Harper Simon, Paul Simon's son, releases debut solo album -- at age 37
People might think having a famous musician for a dad makes it easier for a new artist putting out his first album.
But ask Harper Simon, son of Paul Simon, to weigh the pros and cons, and his response might be surprising. "I cannot think of that many pros, to be honest," he says.
"There are definitely way more cons. There's just a lot of contempt prior to investigation. Maybe people are somewhat right. There have been vanity projects, people putting out records that are not totally viable."
His pedigree aside, Harper Simon is something of an anomaly in music. He's 37 and just released his first solo album. Not because music is something he just recently started, but because, he says, if he was going to do it, he was going to take his time and do it right.
"I always wanted to make records and play music," he says. "I've always been trying to write a good song, get better and get up to a place where I could do something I was proud enough to release. It's been a struggle." Had he just wanted to capitalize on his last name, he probably could have done so sooner. But when Simon speaks, it's obvious he's passionate about making a quality album, front-to-back. That's not necessarily the norm in the pay-per-song iTunes era.
"You don't want to put yourself out there until you're ready," he says. "You really only get one chance. If you put yourself out there too early or with a piece of work that's not substantive, you'll get dismissed and you won't get another chance. Especially if you're somebody who comes from a family where there's some fame in rock-and-roll. They want to dismiss you."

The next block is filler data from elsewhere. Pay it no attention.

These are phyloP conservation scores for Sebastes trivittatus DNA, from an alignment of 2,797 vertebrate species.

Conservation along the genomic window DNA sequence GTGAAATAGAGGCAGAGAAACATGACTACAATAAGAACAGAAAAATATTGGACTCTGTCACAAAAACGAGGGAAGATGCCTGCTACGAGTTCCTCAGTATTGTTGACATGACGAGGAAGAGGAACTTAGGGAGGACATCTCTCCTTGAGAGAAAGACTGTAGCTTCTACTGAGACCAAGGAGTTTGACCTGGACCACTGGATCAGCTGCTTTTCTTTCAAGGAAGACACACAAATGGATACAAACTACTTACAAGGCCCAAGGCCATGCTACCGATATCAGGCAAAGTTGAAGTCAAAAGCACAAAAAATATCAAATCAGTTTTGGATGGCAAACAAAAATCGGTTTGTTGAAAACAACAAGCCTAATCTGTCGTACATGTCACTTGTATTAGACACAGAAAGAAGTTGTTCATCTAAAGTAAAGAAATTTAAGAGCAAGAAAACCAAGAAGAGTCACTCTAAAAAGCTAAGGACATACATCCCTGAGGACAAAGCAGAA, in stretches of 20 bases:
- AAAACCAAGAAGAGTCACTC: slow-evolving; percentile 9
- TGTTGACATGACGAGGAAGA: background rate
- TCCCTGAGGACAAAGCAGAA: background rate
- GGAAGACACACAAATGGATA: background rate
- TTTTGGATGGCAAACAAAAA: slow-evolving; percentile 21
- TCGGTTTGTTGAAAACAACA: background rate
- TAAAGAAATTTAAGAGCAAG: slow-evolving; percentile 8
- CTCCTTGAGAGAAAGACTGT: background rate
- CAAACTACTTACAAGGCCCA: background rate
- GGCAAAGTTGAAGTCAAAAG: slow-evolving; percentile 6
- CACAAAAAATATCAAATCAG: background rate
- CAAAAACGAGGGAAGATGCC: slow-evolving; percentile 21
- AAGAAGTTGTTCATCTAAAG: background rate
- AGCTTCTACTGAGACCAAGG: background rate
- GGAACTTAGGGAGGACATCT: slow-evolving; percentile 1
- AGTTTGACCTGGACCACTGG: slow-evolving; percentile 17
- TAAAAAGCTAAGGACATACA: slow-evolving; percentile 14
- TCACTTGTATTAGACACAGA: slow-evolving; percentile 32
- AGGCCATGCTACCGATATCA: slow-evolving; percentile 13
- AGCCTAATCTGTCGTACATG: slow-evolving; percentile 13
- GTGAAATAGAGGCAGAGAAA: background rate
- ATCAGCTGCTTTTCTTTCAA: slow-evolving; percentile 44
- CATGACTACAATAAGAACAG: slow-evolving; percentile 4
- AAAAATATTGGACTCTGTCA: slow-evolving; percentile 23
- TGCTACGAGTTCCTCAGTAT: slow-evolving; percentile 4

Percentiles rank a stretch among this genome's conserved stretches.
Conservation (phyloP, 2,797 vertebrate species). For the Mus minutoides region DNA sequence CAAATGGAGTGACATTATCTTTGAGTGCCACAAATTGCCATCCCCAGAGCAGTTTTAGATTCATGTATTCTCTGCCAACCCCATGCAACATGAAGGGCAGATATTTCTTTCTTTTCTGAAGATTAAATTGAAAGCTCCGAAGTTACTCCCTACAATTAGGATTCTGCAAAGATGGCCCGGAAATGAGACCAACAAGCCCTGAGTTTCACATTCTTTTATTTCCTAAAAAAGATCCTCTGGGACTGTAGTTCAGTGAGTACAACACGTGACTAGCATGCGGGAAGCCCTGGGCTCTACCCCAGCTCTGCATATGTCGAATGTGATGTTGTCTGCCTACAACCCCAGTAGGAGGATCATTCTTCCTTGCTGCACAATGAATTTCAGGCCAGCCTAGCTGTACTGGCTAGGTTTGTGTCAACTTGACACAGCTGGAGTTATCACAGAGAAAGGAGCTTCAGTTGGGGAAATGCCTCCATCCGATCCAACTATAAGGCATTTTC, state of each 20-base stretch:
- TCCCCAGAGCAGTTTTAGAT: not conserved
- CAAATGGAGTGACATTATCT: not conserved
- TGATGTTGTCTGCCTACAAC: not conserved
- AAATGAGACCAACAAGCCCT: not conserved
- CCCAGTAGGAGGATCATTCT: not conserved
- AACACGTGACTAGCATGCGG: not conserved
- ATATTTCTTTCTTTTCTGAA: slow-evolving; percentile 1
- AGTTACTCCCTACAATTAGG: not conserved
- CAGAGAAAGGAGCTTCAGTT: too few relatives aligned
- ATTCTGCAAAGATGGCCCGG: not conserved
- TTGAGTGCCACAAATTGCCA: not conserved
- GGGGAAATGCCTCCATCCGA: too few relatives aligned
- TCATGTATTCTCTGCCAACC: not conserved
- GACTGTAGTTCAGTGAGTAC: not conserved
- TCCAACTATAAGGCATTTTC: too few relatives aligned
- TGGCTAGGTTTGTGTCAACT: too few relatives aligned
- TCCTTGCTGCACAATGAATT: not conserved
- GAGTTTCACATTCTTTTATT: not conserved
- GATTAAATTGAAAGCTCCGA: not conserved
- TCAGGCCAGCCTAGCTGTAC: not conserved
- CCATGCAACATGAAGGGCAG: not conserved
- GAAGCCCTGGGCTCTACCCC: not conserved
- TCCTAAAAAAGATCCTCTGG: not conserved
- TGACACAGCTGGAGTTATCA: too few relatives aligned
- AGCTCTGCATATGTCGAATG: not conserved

His self-titled album, released in October, has earned a good reception. Rolling Stone called it "an easygoing, wistful set of alt-country pop, full of sweet country-twang guitars and Simon's bright, clear tenor." While Simon isn't trying to re-create his dad's music, his work certainly harkens back to music from 40 years ago.
He did have some help from Paul Simon, who co-wrote three songs.
"I didn't intend for it to happen," Harper Simon says. "I was somewhat worried about whether it would overshadow the album, but I liked the songs. It was fun to work with my dad." He also worked with legendary producer Bob Johnston, who oversaw albums for Bob Dylan, Johnny Cash and yes, even Simon & Garfunkel.
Simon, whose mother is Paul Simon's first wife, Peggy Harper, also collaborated with Sean Lennon, son of John.
He's equally excited about the band he's got on the road with him. Their résumés include work with Cat Power, Jon Spencer Blues Explosion, Rilo Kiley and Interpol. Money Mark, a frequent Beastie Boys contributor, joins Simon on keyboards.
"It's really a great band," he says. "The songs sound a lot different. I think I'm finally getting toward the sound that I've always wanted."